Refugee Relief Act

Refugee Relief Act

The Refugee Relief Act of 1953 was an act of legislation passed by the 83rd United States Congress. It was the United States's second refugee admissions and resettlement law, following the Displaced Persons Act of 1948, which expired at the end of 1952. It resulted in the admission of 214,000 immigrants to the United States, including 60,000 Italians, 17,000 Greeks, 17,000 Dutch and 45,000 immigrants from communist countries.[1] The act expired in 1956.

Initially, the bill was called the Emergency Migration Act and intended as a response to President Dwight D. Eisenhower's request for emergency legislation to admit more immigrants from Southern Europe, who were excluded according to the quotas of the Immigration and Nationality Act of 1952 (the "McCarran-Walter Act").[2][3]

The bill was renamed by Senator McCarran, and a number of provisions were added with the effect of complicating the determination of eligibility of applicants.[3] Applicants were required to undergo a thorough security screening, including a verifiable history of their activities for two years prior to application.[4]

The bill passed the House of Representatives with a 221-185, with the support of a majority of Democrats and an even split among Republicans. The United States Senate passed the bill on a voice vote, with Senator McCarran opposed.[1] The act was signed into law by President Eisenhower on August 7, 1953.

The act defined refugees as people who lack "the essentials of life." In order to be eligible for admission, refugees were required to evidence a guarantee of a home and job by a U.S. resident. Italian-Americans and Greek-Americans were permitted to pre-empt refugee quotas to admit their relatives.[3]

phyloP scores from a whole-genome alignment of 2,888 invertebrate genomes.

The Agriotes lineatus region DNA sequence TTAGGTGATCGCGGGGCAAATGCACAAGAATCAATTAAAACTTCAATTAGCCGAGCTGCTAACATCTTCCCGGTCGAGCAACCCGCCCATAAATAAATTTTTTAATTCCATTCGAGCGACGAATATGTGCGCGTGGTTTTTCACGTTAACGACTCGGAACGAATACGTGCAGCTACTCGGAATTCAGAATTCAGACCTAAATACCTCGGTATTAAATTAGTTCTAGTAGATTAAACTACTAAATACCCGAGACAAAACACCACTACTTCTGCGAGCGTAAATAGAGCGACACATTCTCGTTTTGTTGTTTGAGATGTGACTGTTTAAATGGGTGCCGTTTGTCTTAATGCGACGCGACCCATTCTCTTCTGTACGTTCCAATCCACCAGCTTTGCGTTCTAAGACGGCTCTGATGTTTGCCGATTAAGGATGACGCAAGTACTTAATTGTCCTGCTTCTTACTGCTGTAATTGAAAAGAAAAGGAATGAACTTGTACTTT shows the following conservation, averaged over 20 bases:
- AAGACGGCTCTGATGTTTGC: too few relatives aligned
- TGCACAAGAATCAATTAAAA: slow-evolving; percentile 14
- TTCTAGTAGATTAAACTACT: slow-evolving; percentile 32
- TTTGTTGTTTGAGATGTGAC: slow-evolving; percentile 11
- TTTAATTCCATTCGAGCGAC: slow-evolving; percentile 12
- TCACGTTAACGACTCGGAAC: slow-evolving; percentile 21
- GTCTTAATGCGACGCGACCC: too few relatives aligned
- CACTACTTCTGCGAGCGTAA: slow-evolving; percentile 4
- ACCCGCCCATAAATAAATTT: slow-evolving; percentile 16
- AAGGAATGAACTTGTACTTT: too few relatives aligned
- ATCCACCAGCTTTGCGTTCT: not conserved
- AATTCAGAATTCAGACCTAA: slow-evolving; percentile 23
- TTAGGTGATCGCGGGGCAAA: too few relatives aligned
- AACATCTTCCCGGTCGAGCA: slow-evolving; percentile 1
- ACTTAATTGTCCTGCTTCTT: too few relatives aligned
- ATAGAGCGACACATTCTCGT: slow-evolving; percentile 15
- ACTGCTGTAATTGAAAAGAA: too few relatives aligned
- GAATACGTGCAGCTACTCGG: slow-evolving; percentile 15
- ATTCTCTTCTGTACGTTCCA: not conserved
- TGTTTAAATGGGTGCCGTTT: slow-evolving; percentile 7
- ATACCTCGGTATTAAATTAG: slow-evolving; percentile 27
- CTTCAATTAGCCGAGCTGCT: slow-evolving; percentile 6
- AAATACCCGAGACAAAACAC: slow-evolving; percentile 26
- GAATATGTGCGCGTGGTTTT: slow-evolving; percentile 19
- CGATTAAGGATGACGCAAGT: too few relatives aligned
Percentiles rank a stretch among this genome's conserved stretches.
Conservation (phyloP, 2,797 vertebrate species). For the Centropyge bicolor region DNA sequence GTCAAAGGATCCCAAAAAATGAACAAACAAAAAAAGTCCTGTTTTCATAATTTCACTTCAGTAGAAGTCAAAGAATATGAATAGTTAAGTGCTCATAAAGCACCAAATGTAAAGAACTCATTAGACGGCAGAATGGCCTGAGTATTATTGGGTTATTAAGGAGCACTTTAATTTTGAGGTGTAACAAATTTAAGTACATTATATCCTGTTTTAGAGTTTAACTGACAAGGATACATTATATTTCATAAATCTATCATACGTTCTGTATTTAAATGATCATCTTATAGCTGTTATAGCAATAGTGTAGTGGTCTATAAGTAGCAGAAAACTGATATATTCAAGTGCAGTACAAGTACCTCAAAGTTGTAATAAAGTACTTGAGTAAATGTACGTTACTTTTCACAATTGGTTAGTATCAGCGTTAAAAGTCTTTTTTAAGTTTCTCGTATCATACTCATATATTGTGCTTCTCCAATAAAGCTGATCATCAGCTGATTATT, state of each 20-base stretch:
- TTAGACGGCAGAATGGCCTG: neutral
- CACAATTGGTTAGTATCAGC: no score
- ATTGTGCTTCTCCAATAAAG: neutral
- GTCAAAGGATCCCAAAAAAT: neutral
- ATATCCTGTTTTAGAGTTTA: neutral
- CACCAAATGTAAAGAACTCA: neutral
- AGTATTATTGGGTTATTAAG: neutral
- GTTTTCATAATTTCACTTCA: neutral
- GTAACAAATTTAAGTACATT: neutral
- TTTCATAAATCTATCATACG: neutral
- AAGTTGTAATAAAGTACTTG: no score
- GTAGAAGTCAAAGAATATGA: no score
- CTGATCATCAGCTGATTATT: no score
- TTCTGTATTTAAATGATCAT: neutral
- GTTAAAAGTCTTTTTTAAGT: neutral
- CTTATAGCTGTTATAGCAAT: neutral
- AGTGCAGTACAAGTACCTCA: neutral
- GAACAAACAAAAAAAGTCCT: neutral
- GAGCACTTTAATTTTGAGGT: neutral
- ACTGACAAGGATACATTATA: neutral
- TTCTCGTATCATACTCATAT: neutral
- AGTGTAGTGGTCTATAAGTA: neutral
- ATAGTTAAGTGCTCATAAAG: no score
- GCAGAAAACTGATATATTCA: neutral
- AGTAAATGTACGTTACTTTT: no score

In 1955, Edward Corsi, who had been appointed to administer the act, was dismissed as the result of a conflict with State Department Security Director Scott McLeod. Representative Francis Walter accused Corsi of association with a Communist-affiliated group. Corsi said that the administration of the act was hampered by an obsessive "psychology of security", and the refugees were being "investigated to death".[5]

External links

  • Text of the act


  1. ^ a b Zolberg, Aristide R. (2006). A nation by design: immigration policy in the fashioning of America. Harvard University Press. p. 580.  
  2. ^ Loescher, Gil (1998). Calculated Kindness. Simon and Schuster. p. 45.  
  3. ^ a b c "IMMIGRATION: New Chance in Life". Time. 25 July 1955. Retrieved 23 May 2011. 
  4. ^ Loescher, Gil (1998). Calculated Kindness. Simon and Schuster. p. 46.  
  5. ^ Mayer, Michael S. (2010). The Eisenhower Years. Infobase Publishing. p. 127.